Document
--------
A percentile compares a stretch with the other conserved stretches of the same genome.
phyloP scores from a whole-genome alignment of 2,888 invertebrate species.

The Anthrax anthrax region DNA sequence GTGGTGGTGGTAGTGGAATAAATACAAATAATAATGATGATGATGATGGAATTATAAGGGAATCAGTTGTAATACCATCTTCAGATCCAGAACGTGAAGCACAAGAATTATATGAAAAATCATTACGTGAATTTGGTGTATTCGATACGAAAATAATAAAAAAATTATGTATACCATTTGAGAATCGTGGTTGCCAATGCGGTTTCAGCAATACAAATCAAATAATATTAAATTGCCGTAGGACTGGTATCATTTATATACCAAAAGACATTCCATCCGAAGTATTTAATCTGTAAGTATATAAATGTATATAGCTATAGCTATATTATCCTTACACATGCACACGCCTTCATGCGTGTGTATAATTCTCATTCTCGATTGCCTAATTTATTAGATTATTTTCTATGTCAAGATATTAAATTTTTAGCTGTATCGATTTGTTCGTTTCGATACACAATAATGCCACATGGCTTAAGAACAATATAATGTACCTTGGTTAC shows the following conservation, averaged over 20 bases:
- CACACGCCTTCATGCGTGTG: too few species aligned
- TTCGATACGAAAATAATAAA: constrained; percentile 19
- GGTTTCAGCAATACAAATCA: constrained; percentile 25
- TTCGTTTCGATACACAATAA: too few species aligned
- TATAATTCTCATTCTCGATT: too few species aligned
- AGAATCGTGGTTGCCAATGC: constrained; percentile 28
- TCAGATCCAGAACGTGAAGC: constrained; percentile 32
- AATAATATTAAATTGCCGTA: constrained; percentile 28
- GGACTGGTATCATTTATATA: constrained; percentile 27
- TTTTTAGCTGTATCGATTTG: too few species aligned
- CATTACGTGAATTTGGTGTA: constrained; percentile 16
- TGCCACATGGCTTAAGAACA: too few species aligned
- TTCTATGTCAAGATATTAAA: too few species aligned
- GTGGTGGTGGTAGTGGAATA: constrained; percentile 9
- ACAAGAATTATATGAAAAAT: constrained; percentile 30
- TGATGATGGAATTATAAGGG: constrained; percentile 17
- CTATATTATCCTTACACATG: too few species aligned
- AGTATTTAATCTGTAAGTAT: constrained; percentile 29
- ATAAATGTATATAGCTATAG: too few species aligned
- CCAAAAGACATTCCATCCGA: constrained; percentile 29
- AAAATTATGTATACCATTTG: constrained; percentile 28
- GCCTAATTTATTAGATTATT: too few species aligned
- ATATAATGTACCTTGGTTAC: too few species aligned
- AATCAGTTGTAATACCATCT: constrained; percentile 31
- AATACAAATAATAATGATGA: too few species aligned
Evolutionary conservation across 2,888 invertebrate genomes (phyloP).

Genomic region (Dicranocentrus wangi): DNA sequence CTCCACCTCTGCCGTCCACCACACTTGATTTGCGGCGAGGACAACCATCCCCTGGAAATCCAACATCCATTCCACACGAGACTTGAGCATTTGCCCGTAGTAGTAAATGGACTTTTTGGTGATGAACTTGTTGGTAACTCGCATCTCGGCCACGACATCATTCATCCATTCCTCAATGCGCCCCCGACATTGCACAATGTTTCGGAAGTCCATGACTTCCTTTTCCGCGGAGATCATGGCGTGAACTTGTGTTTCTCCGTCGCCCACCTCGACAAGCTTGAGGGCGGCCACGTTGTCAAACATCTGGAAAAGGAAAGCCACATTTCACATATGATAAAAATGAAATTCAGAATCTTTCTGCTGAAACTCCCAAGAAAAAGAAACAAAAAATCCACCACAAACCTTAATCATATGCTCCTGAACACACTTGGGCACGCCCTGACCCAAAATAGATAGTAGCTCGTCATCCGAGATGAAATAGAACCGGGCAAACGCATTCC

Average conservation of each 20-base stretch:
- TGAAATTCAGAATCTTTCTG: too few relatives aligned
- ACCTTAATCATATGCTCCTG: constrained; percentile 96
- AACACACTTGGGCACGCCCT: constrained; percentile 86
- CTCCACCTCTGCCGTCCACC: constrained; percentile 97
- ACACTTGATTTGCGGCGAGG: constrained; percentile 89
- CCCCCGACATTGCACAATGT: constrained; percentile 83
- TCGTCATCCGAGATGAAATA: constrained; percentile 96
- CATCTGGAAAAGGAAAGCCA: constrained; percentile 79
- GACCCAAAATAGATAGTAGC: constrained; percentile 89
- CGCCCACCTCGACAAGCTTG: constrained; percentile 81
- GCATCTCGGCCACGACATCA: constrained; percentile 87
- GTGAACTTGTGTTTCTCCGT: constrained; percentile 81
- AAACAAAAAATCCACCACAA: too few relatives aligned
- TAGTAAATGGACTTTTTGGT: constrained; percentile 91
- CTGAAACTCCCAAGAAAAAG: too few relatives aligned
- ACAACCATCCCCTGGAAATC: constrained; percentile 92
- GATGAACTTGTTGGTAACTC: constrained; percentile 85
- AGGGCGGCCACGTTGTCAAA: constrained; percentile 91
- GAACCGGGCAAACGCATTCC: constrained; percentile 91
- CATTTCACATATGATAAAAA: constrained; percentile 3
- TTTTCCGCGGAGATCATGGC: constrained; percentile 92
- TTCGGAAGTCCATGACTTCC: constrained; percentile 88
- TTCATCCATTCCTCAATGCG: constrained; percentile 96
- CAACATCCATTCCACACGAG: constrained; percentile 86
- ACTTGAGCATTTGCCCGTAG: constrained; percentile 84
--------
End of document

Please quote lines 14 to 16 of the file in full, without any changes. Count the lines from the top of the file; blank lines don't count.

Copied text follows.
- CATTACGTGAATTTGGTGTA: constrained; percentile 16
- TGCCACATGGCTTAAGAACA: too few species aligned
- TTCTATGTCAAGATATTAAA: too few species aligned